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With the advent of the new banding techniques in human cytogenetics, it has become possible to detect small changes in the human karyotype that can be related to specific phenotypic manifestations. These new syndromes have been described with increasing frequency in the literature, and the permutations of physical findings in clinical diagnosis have been increased accordingly. Fortunately, the spirit of Diderot and the French encyclopedists is not dead; Jean de Grouchy and Catherine Turleau have produced in Paris, in 1982, a magnificent atlas of chromosomal abnormalities. They describe, with the use of clinical notes, illustrations, and karyotypes, the principal cytogenetic syndromes, including the known partial trisomies, monosomies, ring chromosomes, polysomies, and polyploidies, to date.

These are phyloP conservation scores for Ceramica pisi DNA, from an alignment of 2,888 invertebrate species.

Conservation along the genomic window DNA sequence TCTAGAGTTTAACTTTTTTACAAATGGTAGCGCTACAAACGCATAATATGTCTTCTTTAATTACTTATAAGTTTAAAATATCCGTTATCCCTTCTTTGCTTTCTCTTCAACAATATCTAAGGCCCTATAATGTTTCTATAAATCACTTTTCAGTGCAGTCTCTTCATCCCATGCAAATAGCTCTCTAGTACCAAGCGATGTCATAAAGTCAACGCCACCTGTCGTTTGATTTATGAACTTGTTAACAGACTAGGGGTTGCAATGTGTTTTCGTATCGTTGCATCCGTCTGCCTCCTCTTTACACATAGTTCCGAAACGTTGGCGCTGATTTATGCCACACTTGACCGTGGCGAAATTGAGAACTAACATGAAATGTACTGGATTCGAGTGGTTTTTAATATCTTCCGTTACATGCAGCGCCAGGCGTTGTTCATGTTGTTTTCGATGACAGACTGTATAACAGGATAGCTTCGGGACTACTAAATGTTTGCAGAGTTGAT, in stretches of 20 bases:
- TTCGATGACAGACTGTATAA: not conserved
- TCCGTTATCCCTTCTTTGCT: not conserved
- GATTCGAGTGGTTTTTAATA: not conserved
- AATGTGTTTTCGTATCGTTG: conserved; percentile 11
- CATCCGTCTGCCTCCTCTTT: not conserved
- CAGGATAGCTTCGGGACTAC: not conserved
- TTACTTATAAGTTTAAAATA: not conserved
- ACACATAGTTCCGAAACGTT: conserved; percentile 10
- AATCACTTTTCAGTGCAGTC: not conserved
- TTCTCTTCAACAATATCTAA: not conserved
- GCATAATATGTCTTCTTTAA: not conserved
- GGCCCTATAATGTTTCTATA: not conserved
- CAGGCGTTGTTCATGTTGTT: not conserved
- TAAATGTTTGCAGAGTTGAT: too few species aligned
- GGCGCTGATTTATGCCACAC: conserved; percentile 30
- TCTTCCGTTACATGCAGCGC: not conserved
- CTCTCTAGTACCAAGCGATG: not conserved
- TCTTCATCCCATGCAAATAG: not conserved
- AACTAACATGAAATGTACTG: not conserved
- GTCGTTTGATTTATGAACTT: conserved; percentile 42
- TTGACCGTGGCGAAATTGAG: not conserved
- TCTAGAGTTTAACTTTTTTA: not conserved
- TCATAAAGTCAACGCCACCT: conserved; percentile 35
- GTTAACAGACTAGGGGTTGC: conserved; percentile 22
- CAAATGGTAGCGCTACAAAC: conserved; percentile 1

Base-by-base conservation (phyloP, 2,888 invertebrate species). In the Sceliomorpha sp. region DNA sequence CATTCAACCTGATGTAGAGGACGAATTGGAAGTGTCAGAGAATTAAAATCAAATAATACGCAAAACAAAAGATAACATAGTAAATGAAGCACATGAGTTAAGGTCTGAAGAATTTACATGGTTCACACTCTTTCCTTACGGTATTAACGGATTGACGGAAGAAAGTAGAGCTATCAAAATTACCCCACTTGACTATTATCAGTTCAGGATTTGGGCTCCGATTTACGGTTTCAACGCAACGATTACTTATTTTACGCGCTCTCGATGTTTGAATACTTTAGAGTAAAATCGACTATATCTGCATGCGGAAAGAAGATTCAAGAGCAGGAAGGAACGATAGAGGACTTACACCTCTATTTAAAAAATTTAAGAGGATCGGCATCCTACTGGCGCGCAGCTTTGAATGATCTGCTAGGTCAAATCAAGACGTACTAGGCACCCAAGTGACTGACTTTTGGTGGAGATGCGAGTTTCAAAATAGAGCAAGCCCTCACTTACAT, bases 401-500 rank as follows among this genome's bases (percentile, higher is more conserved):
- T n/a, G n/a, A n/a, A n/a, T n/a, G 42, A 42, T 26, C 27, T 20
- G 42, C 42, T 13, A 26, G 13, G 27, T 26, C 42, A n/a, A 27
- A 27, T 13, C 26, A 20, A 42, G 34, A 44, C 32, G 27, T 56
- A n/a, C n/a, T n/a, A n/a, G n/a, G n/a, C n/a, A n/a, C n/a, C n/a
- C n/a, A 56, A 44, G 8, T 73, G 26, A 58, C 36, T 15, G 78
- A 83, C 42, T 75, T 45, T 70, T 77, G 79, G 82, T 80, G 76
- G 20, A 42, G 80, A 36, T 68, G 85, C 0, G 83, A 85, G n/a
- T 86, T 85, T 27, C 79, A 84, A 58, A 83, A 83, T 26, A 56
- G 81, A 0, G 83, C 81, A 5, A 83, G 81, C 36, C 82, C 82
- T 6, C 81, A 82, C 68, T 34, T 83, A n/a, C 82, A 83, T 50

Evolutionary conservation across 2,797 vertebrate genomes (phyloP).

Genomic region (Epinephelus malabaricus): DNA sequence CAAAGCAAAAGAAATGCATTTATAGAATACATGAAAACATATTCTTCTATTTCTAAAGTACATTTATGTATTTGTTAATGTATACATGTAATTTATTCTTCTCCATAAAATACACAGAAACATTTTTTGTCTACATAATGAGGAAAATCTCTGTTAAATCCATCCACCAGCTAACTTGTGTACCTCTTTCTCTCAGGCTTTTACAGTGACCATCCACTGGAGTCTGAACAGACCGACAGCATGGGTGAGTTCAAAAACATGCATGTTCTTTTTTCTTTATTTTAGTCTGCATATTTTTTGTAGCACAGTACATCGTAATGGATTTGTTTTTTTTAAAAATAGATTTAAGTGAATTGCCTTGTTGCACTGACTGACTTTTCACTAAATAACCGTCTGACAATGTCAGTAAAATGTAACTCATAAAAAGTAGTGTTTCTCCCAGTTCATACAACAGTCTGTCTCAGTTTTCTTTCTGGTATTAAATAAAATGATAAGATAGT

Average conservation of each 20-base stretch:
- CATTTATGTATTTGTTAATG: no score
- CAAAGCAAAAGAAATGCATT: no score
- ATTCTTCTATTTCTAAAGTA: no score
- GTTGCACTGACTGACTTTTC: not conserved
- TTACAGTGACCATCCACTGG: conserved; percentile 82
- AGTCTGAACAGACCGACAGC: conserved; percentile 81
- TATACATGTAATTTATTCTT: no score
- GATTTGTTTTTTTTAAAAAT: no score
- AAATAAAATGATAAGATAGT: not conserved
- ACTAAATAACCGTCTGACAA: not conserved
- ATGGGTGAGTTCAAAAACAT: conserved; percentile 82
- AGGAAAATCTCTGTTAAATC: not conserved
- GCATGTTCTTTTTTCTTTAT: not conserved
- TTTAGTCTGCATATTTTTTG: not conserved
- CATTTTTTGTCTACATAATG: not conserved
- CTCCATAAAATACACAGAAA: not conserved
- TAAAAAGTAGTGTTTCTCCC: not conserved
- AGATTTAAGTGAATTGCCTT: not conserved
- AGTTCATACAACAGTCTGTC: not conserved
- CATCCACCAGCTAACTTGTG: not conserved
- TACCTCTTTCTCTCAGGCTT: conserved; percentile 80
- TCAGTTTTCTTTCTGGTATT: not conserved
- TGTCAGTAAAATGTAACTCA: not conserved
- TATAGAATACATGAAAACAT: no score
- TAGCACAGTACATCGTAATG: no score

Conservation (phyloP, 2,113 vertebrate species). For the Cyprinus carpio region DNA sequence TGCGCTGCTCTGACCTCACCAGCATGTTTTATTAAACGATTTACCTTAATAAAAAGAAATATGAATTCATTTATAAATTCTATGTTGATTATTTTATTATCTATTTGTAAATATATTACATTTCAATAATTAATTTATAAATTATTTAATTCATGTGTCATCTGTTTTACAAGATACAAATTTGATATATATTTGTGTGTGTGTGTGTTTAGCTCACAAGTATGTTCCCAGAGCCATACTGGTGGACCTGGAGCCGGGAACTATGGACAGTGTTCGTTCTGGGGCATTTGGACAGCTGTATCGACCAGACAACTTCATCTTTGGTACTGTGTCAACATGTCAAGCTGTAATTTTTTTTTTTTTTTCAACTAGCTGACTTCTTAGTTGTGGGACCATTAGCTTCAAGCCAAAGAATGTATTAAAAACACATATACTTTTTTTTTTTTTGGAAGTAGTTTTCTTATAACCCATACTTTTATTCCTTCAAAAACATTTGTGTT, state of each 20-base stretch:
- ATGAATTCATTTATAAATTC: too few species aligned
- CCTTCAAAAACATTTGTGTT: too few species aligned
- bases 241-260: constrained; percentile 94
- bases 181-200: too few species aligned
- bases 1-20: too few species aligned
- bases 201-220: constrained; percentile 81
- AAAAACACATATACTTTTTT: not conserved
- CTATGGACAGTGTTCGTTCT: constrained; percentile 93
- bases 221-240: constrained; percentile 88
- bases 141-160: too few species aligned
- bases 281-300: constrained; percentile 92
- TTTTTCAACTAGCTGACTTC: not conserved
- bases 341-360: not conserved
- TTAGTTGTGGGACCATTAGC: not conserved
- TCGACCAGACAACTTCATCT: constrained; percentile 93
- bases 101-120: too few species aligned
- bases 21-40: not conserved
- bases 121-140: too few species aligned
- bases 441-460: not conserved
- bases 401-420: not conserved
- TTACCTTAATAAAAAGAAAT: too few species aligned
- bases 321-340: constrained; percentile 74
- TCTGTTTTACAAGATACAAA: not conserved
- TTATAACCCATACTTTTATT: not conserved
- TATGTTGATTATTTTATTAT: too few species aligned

In each section, the authors correlate cytogenetic data with the latest available assignments of loci on the gene map. As an example of the detail in this book, in the section on chromosome 1, three different
GARDNER LI. Atlas des maladies chromosomiques. Am J Dis Child. 1983;137(6):606. doi:https://doi.org/10.1001/archpedi.1983.02140320082027
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